SCOTTISH Liberal Democrat leader Willie Rennie today warned of the “sinister” signs of how the SNP could centralise power in an independent Scotland.
He hit out at “creeping political control” of the civil service and accused the Nationalists of intimidating businesses and charities to adopt their views.
Mr Rennie was using his first party conference speech as leader to outline concerns about the SNP’s “domination, control and manipulation”, claiming it gave an insight into what independence could be like.
He was due to tell delegates in Dunfermline this afternoon: “We remember the fears that people had about devolution – that it would result in Labour domination and ‘Strathclyde writ large’.
“Who would have imagined that it would be an SNP Government that exerts such domination, control and manipulation? That is why we are right to make sure that communities and individuals have more control over their local areas.
“We’re prepared to be awkward because concentrating power at the centre corrupts.”
Mr Rennie was outspoken earlier in the week over comments made by Scotland’s top civil servant Sir Peter Housden on an internal civil service website about the country’s constitutional future.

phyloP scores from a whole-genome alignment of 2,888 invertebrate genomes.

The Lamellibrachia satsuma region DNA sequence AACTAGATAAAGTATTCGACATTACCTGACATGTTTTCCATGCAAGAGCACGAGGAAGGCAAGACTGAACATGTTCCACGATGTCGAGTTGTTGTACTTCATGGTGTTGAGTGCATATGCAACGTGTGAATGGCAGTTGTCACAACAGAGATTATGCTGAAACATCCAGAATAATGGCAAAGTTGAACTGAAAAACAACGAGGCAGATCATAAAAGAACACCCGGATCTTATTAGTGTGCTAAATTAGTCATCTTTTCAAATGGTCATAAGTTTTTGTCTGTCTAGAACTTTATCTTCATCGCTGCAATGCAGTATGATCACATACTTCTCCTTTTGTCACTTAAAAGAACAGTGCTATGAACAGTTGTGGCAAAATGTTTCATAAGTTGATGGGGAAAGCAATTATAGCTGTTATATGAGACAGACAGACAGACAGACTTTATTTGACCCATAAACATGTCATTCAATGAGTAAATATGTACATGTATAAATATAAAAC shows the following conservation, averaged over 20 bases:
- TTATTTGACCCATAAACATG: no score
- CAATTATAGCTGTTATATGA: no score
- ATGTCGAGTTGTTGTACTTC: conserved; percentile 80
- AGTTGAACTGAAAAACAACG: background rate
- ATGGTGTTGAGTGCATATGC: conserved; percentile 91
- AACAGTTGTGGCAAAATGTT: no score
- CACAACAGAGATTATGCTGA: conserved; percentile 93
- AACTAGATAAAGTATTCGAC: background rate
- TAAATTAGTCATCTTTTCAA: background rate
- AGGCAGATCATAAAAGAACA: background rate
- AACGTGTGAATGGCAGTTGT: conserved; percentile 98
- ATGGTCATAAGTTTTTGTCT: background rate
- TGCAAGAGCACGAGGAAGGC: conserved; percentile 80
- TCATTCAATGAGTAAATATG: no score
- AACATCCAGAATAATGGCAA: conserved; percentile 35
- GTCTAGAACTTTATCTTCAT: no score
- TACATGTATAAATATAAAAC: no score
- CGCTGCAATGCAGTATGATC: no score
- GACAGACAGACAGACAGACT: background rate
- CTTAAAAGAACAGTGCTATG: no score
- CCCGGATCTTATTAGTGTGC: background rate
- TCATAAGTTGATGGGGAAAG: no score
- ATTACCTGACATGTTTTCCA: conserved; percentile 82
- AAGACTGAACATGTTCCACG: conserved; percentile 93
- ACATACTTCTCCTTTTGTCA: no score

He was expected to say this afternoon: “We’ve already seen that creeping political control over our independent civil service – Scotland’s Permanent Secretary expressing overt political opinions in a drift from impartiality; government agencies being used to make a party political case for the ruling party; and intimidation of business and charities to adopt their view of the world.
“This is a sinister development that threatens and gives an insight into what an independent Scotland may look like – and it isn’t pretty.
“Individual Scots have more opportunities to achieve all they can – in work, education and quality of life – because of the UK.
“For all the opportunities there are for Scots across Britain, we still have a government in Scotland that wants to put up a barrier.”
n The head of the UK civil service has said Sir Peter Housden’s comments on the constitution in the wake of the SNP’s election victory were not inconsistent with the code of conduct on impartiality.
A Scottish Government spokesman said: “Sir Gus O’Donnell has made clear that it is entirely appropriate for the Permanent Secretary to explain and contextualise government policy to staff.”